OpenTelemetry promises the demise of commodified data work


The adoption of OpenTelemetry is going to allow developers to do more building of interesting analysis features rather than repeating commodified work, according to one of the early members of the open source community-based project.

“Instead of having to build your Kubernetes integration, for example, OpenTelemetry is integrated and you just have this data now,” said Austin Parker (pictured), head of developer relations at cloud-native platform company Lightstep Inc. “It’s going to be a big shakeup.”

Parker spoke with theCUBE industry analysts Savannah Peterson and Paul Gillin at the recent AWS re:Invent conference, during an exclusive broadcast on theCUBE, SiliconANGLE Media’s livestreaming studio. They discussed OpenTelemetry and unified observability. (* Disclosure below.)

Streams to upend observability isn’t just tool upgrade

The existing problem is that organizations have too much data all in different places, according to Parker. “Getting that data out can still be really challenging,” he said.

Unified observability, of which OpenTelemetry considers itself to be a part of, changes that. Traditionally, metrics, logs and traces have been considered three separate data sources — picked up by different tools.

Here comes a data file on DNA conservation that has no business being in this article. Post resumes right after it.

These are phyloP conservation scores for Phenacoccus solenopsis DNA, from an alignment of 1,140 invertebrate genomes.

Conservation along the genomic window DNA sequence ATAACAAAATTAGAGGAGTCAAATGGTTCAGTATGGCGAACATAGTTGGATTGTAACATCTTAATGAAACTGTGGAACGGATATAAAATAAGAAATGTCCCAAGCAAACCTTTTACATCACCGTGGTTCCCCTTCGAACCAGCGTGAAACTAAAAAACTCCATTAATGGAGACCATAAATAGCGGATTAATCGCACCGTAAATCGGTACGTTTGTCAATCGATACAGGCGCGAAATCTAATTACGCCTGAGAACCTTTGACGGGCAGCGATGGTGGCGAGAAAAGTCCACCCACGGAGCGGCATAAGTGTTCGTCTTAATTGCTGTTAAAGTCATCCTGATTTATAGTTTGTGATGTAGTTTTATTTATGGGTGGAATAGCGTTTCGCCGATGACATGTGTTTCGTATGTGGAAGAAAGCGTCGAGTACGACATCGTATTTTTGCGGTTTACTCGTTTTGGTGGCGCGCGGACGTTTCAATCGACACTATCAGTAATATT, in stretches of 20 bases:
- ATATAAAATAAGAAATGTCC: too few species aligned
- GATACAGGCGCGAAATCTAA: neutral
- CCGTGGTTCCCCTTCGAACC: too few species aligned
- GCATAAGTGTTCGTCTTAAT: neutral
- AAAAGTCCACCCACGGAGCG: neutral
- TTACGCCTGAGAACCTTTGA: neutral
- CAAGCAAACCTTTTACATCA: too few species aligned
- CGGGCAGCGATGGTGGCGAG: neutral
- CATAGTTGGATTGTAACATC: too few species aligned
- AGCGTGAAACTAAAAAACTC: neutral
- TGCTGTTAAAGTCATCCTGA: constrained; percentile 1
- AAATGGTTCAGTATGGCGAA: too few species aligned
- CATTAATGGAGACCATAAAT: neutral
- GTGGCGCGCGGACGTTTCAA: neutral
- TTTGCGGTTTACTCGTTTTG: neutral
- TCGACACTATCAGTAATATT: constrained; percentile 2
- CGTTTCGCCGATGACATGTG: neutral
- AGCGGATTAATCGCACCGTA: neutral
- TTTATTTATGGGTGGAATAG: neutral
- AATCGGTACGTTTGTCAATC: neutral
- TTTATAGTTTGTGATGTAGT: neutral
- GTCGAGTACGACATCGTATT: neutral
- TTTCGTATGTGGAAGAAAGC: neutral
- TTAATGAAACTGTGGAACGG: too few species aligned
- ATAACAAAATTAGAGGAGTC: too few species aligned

“They’re analyzed by different people for different purposes,” Parker stated.

However, the idea behind OpenTelemetry is that those three sources should be considered streams and be integrated together.

“A standard way to query this, a standard way to display, and letting you find the most relevant data, not where you’re paging between tab A to tab B, to tab C,” he explained.

However, Parker is keen to express that it’s not just tool consolidation. He described it as a driving a reliability element across clouds.

“High quality telemetry data [should be] a built-in feature of cloud-native,” he said. “People just want to be able to get questions answered where you don’t have to be an expert. Find problems, fix problems.”

A guided workflow would be an example — solving problems faster. The big advantage is that developers can get onto other things.

“I’ve got the data now, I can just go create a project, create an analysis tool,” Parker concluded.

Here’s the complete video interview, part of SiliconANGLE’s and theCUBE’s coverage of AWS re:Invent:

(* Disclosure: Lightstep Inc. sponsored this segment of theCUBE. Neither Lightstep nor other sponsors have editorial control over content on theCUBE or SiliconANGLE.)

Photo: SiliconANGLE 

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